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Your Cruising Editor offers up this special list of the “Top 10 Islands to Sail To” so that you can bring in the New Year dreaming about your next cruise! Is your favorite island on the list? If not, please share it with us.

Fairwinds & Happy Holidays!

1. Vanuatu

vanuatu_anchorage

Vanuatu Anchorage

vanuatu_mapVanuatu is a volcanic island chain in the south west Pacific Ocean, between Fiji and New Caledonia. There are about 80 islands with a total land area of 12,189 square kilometers reaching 900 km in a north-south direction. UNESCO World Heritage sites honor Chief Roi Mata on Éfaté, Lelepa and Artok islands.  Check out www.noonsite.com for info.


saga and ulu -san blas islands

S/V Saga with Kuna ulu

2. San Blas Islands, Panama

Only 36 of these 365 San Blas islands are inhabited, and here travelers can witness life as it has been since the 16th century. Since tourism doesn’t fit into this simple way of life, cruisers will find a perfect paradise: friendly Kuna Indians who still rule themselves, an abundance of ocean life, coconuts and sparkling clear calm water! What more could you ask for. Don’t miss the Monday night “trash night” bonfire and potluck at the Swimming Pool! Helpful hints for cruising the San Blas, courtesy of Blow Me Away Sailing.

3. Tierra del Fuego

tierra del Fuego with sailboat

Tierra del Fuego Sailboat

Tierra del Fuego or Isla Grande de Tierra del Fuego, is the largest island in the Tierra del Fuego archipelago. Half of the island belongs to the Magallanes Region of Chile while the eastern part belongs to the Tierra del Fuego Province of Argentina. Great info by S/Y Nine Of Cups available at http://www.nineofcups.com/south_america_intro.html.

4. Dominica

donimica

Coast of Dominica

Dominica is home to the Carib Territory and was the last of the Caribbean islands to be colonized by Europeans. Some 3,000 Carib Indians still living on Dominica are the only pre-Columbian population remaining in the eastern Caribbean. Dominica is located in Caribbean, island between the Caribbean Sea and the North Atlantic Ocean, about one-half of the way from Puerto Rico to Trinidad and Tobago. CruisingWiki Guide.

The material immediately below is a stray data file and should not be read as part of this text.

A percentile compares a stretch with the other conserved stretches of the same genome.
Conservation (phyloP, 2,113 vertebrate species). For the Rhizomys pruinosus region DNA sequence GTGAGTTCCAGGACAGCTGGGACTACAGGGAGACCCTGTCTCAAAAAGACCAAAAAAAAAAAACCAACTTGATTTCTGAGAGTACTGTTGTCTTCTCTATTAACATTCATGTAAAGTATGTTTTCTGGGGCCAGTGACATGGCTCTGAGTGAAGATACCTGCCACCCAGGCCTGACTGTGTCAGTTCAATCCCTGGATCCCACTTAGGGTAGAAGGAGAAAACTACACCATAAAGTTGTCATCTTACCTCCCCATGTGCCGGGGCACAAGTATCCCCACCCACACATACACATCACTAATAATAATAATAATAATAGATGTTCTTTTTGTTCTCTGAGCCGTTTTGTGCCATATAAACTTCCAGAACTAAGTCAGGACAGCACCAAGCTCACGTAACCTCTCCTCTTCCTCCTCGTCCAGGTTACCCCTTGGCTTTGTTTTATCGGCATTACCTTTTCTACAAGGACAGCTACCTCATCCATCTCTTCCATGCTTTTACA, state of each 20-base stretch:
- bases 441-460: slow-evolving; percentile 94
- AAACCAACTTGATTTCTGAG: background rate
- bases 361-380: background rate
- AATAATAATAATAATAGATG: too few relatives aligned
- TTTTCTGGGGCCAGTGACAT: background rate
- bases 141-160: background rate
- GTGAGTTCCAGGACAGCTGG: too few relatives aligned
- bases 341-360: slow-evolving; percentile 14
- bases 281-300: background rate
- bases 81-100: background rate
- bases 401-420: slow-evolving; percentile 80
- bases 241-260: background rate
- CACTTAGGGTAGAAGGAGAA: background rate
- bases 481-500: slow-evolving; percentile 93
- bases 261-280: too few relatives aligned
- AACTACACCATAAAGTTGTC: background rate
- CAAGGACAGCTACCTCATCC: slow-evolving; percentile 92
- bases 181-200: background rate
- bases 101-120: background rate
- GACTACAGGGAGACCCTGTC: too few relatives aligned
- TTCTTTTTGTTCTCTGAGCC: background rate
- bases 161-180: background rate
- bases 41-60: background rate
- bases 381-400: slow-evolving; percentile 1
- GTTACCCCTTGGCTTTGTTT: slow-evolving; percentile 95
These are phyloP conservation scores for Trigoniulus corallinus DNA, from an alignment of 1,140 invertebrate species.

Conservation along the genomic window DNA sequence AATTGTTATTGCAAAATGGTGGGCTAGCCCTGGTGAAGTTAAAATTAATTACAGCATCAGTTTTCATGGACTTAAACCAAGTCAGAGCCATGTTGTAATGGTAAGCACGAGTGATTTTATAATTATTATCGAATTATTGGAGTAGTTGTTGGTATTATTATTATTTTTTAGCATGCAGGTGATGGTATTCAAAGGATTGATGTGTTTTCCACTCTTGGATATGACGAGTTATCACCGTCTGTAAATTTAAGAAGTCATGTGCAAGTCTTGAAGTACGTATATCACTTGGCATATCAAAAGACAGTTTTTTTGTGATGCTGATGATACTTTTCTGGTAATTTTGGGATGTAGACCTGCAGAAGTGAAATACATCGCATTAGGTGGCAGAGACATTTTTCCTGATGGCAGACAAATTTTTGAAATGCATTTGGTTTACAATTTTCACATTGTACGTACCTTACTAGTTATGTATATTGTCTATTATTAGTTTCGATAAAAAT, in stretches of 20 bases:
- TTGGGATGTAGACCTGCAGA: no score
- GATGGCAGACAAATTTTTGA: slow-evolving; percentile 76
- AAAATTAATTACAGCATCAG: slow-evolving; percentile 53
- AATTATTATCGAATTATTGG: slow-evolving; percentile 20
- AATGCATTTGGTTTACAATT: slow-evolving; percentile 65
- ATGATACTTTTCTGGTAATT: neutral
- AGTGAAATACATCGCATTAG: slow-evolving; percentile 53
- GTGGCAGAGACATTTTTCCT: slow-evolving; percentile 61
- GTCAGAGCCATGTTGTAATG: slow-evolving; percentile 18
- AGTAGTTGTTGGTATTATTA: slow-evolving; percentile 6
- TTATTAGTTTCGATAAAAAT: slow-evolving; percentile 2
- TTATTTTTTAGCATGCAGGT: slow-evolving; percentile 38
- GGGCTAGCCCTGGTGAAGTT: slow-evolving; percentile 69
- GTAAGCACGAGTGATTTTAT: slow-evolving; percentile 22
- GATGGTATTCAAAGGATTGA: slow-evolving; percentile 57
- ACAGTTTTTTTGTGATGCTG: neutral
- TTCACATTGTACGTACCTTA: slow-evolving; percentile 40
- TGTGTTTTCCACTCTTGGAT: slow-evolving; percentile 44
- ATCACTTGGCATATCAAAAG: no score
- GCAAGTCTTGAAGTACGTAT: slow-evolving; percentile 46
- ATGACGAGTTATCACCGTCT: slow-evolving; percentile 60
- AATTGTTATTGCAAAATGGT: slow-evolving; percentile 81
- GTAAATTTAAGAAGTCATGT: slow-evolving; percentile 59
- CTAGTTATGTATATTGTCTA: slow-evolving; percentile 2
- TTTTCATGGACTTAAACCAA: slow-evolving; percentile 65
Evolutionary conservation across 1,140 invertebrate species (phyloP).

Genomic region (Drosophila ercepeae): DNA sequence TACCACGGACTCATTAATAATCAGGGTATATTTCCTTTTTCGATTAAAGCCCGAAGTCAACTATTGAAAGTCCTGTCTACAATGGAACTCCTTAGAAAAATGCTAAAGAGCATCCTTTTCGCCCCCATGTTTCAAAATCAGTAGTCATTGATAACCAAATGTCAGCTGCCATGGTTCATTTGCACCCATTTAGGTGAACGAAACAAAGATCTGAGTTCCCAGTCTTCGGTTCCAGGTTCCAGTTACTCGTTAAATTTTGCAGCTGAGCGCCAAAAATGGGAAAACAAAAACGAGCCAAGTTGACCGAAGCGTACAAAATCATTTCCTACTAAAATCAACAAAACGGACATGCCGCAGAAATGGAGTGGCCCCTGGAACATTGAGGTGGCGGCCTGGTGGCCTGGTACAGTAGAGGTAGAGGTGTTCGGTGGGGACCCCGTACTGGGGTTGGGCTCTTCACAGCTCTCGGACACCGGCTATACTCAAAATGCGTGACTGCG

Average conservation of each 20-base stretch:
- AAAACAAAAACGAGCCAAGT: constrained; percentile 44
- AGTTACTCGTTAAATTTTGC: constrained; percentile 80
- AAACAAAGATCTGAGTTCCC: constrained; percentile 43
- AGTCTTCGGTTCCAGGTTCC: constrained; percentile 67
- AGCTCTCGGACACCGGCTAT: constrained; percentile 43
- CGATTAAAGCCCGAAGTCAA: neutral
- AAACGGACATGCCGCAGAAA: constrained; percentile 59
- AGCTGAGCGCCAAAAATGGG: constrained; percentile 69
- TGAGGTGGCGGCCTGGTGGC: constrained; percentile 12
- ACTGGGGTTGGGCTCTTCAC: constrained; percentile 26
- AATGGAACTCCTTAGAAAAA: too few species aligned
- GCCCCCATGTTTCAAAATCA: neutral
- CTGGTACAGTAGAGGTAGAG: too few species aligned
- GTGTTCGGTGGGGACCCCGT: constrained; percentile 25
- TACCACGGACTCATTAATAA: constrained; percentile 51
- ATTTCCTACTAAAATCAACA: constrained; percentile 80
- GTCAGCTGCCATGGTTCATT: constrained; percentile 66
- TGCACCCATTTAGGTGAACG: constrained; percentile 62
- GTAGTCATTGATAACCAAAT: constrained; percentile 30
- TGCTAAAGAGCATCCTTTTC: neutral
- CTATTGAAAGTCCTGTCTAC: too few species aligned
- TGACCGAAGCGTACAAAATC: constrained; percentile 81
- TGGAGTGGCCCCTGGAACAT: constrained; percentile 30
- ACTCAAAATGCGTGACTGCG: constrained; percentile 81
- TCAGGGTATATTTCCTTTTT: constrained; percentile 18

5. Tasmania, Australia

tasmania

Sailboats off Tasmania

The Tasmania Wilderness World Heritage Area covers 3.46 million acres (20 percent of the island) and is home to myriad threatened species, including the eponymous Tasmanian devil. Check out Marinas Guide – Australia for a good guide to anchorages by the Royal Yacht Club of Tasmania. www.marinasguide.com.au/planner/guidetasanchorageryct.htm.

6. Galapagos Islands, Ecuador

galapagos_iquanas

Locals sunbathe in the Galapagos

The UNESCO World Heritage List calls this mostly uninhabited chain of 19 islands a “living museum and a showcase of evolution,” citing land iguanas, giant tortoises and assorted finches among the countless varieties. Though there have been some changes to the fees the park is charging cruisers, most yachts that call at the Galapagos under the Transit Rules and with less than 10 crew on board, will still find there is no change to the Transit Regulations which allow a stay of up to 20 days in one of the Ports of Entry. For up-to-date info, check Noonsite.com.

7. The Seychelles

seychelles_schooner

A schooner at anchor in the Seychelles

Located off the east coast of Africa, these islands are pure paradise. Totaling 115 in all, the Seychelles have no indigenous population and the largest ethnic groups are those of French, African, Indian, and Chinese descent. Also, it’s a matriarchal society. CruisingWiki Guide.

8. The MaldivesMaldives
Located in the middle of the Indian Ocean, this chain of 1,000 islands (200 are inhabited, and only 5 have any substantial population) is just a series of coral atolls that are barely above sea level. Natural erosion due to tsunamis and storms are slowly washing away these pearls. Get there while you still can. The Maldives have been a crossroads for sea traders for many centuries and the origin of the people of this country is mixed. It is an independent republic, which has been inhabited for over 3,500 years. CruisingWiki Guide.